And we always stayed in Kasbahs or Riads, tradtional Moroccan houses set around a courtyard, near the souks in the middle of the medina in the cities, or enclosed by a walled garden in the country.

My favourite spot in Morocco?

Possibly the village of Chefchaouen, situated high up in the Rif Mountains, where children play on every street; the mountains, which you can see at the end of every cobbled street, are rugged and majestic; the locals are friendly, and all the buildings within the medina are painted a most brilliant sky blue. Oh ...and it had the healthiest cat population of anywhere in Morocco.

Or the seaside village of Essaouira which felt like a breath of fresh air after the mayhem of Marrakech — a hippie town full of rumours that Jimi Hendrix, Bob Marley, Bob Dylan, The Rolling Stones had made this their home throughout the 70′s.

Or maybe it was the tiny Berber village of Imlil, precariously set high up in the Atlas Mountains; deliciously cool afterthe incredible heat of the Sahara.

Our accommodation here was a renovated castle, Kasbah duToubkal, with breathtaking 360 degree views of the surrounding peaks and valleys ... where you can't even have your driver drop you by the front door. Instead, staff loaded our baggage onto mules, and we trekked 30 minutes uphill, really appreciating the milk and dates that we were served on arrival, according to Berber tradition.

Or possibly even the magical sand dunes of the Sahara desert, unbearably hot during the day but a place that comes to life when the shadows begin to grow long and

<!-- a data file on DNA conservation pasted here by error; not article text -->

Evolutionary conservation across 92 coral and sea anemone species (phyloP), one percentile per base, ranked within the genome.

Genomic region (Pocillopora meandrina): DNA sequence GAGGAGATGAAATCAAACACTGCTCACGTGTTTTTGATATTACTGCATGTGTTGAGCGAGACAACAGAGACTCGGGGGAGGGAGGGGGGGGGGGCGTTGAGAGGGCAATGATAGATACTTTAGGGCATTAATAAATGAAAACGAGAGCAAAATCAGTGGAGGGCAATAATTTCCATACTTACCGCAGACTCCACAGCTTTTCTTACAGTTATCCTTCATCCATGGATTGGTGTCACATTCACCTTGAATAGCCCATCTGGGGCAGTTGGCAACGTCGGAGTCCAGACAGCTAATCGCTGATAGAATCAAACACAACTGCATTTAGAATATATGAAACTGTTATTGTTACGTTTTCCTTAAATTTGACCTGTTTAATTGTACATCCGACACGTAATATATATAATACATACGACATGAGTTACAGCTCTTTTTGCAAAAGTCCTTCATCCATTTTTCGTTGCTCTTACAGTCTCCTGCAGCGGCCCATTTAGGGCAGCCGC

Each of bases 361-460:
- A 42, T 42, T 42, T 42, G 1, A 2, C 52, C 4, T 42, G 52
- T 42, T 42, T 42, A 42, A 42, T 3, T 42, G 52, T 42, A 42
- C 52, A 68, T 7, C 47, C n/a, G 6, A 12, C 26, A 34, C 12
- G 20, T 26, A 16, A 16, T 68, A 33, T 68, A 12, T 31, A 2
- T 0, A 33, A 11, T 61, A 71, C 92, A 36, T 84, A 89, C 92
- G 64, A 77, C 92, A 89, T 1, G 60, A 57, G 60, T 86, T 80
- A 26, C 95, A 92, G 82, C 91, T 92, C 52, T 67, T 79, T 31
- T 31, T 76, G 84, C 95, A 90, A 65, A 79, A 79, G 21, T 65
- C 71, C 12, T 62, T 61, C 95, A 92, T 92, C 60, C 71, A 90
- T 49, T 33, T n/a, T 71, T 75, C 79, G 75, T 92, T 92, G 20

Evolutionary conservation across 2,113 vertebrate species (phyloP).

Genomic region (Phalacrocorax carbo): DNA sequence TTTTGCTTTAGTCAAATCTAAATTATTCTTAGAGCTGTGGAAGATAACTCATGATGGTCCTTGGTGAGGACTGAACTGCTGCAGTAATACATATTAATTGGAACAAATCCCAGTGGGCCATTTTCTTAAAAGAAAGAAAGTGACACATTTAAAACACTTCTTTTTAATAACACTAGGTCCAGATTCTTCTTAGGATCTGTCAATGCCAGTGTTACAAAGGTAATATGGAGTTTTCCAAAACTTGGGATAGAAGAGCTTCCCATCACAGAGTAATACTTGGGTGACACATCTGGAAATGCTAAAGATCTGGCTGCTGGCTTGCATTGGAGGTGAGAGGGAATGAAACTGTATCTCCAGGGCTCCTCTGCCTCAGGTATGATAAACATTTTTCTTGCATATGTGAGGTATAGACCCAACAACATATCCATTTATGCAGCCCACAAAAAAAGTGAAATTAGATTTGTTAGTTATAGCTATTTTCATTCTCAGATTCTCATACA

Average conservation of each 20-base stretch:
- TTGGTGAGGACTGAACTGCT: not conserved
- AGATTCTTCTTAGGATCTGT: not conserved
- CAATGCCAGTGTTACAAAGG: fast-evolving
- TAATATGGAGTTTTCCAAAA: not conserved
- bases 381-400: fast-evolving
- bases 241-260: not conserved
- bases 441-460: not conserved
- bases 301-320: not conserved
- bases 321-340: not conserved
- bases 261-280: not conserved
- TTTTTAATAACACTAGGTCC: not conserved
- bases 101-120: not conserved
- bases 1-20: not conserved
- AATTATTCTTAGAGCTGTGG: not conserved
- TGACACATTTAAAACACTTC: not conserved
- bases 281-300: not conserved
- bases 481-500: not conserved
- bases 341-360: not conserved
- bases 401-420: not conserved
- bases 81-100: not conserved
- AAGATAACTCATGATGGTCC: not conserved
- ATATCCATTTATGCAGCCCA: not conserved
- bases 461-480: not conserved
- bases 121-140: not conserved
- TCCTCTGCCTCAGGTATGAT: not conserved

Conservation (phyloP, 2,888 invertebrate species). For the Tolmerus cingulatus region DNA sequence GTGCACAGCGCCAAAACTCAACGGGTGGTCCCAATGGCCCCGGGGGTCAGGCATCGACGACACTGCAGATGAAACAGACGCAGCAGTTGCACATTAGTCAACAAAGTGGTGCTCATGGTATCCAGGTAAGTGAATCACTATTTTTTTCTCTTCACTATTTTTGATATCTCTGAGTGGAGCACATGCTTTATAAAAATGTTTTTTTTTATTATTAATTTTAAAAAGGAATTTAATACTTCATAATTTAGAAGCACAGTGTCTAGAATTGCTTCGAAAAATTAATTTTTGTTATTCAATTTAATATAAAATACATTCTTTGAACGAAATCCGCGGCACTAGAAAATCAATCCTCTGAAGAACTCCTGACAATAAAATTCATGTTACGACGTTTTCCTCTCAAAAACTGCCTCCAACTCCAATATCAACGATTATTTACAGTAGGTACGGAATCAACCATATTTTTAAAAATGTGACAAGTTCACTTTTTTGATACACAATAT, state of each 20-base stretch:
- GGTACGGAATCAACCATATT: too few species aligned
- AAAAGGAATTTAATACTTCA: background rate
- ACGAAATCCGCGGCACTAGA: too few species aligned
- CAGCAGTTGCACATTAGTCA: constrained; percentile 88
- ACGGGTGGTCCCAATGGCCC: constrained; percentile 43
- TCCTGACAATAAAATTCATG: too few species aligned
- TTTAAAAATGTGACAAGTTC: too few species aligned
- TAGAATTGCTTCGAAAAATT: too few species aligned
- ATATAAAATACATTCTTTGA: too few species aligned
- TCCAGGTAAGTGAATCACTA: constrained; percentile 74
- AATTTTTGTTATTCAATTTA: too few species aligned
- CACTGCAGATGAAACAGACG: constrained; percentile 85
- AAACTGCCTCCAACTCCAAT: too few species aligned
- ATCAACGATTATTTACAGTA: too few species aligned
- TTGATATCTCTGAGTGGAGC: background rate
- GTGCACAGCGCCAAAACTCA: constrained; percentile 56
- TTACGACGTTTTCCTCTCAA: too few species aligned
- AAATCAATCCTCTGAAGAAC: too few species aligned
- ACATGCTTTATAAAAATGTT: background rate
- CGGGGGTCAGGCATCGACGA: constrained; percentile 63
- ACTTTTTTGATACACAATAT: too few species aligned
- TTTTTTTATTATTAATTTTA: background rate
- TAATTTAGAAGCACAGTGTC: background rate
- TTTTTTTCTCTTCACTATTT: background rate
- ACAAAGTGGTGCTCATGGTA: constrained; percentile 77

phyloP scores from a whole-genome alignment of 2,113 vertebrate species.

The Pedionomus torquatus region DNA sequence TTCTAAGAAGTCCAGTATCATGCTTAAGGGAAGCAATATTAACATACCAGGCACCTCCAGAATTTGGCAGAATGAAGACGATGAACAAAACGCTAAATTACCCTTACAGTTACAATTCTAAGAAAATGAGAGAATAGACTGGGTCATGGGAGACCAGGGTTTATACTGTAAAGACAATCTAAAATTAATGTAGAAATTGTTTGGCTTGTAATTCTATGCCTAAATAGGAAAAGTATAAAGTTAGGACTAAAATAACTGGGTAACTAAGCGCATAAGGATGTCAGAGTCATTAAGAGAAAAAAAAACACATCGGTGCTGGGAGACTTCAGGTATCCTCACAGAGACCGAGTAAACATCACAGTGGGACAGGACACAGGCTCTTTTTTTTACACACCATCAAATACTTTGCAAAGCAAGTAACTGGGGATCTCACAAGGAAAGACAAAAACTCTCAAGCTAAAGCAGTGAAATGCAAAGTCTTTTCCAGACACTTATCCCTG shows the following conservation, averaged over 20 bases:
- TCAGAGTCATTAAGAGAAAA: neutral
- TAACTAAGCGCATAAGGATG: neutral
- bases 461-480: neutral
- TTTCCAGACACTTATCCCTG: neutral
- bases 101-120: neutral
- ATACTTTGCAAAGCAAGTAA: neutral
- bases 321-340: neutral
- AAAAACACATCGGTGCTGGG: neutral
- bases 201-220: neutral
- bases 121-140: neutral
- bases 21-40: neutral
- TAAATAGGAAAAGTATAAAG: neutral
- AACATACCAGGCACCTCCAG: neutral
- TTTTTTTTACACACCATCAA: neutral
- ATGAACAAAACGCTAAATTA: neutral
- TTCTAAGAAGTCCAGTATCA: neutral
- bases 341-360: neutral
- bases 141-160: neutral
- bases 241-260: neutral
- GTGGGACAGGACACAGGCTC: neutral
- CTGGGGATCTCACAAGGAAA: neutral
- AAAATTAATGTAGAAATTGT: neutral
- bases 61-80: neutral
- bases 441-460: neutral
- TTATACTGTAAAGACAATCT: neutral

Or possibly even the magical sand dunes of the Sahara desert, unbearably hot during the day but a place that comes to life when the shadows begin to grow long andthe sand turns golden. 
After meeting our camel wrangler, Achmed, and the camels, lying with their knees tucked neatly under them, snorting as they were loaded with our supplies and water, we adjusted our cheches, turban-like headscarves that defend against the sun and sand, climbed aboard and headed off across the rolling dunes... laughing about our painful backsides after a few hours and thinking we'd forgotten to bring the frankincense and myrrh.

This really is something that needs to be experienced not written about, sitting around a small campfire, eating chicken tagine, singing and drumming with Achmed, sleeping under a zillion stars, waking before sunrise to find we were covered in sand from the storm that had blown in while we slept peacefully, climbing to the top of the highest dune ... and then slowly ambling back to Merzouga, not far from the Algerian border. Bliss.

 

Booking Terms & Conditions

Terms and Conditions – Trilby Station

Booking confirmation:

  • Overseer’s Cottage, Jillaroo’s cottage and Shearer’s Bunkhouse: A 50% deposit is required to confirm your booking. Payment of this deposit is via EFT or Credit Card. Balance payable on arrival via cash or credit card (MasterCard, Visa, Eftpos)
  • Powered Sites and River Campsites: Credit card details required for guarantee.
  • Louth Races week: All accommodation and camping attracts a premium for the week of Louth Races. Payment is required in full to confirm any booking. We do not refund cancelled bookings.

Checking in and out:

  • Check in is from 2pm and Departure time is 10am for all accommodation, caravan and camping sites.
  • Late check out will incur an automatic $30 charge that will be added to your bill.
  • An additional cleaning fee of $40 will be incurred if cottages/Bunkhouse are not left in a clean and tidy state.  Guests should ensure dishes are washed, dried and put away.

Cancellations and Refunds:

  • We do not refund cancelled bookings, however you may reschedule your dates.  Cancellations made less than 48 hours prior to arrival cannot be rescheduled and payment is forfeited.
  • Where cancellation of your booking occurs due to weather conditions locally that are beyond our control we are happy to renegotiate your booking, or you may cancel without any loss to you.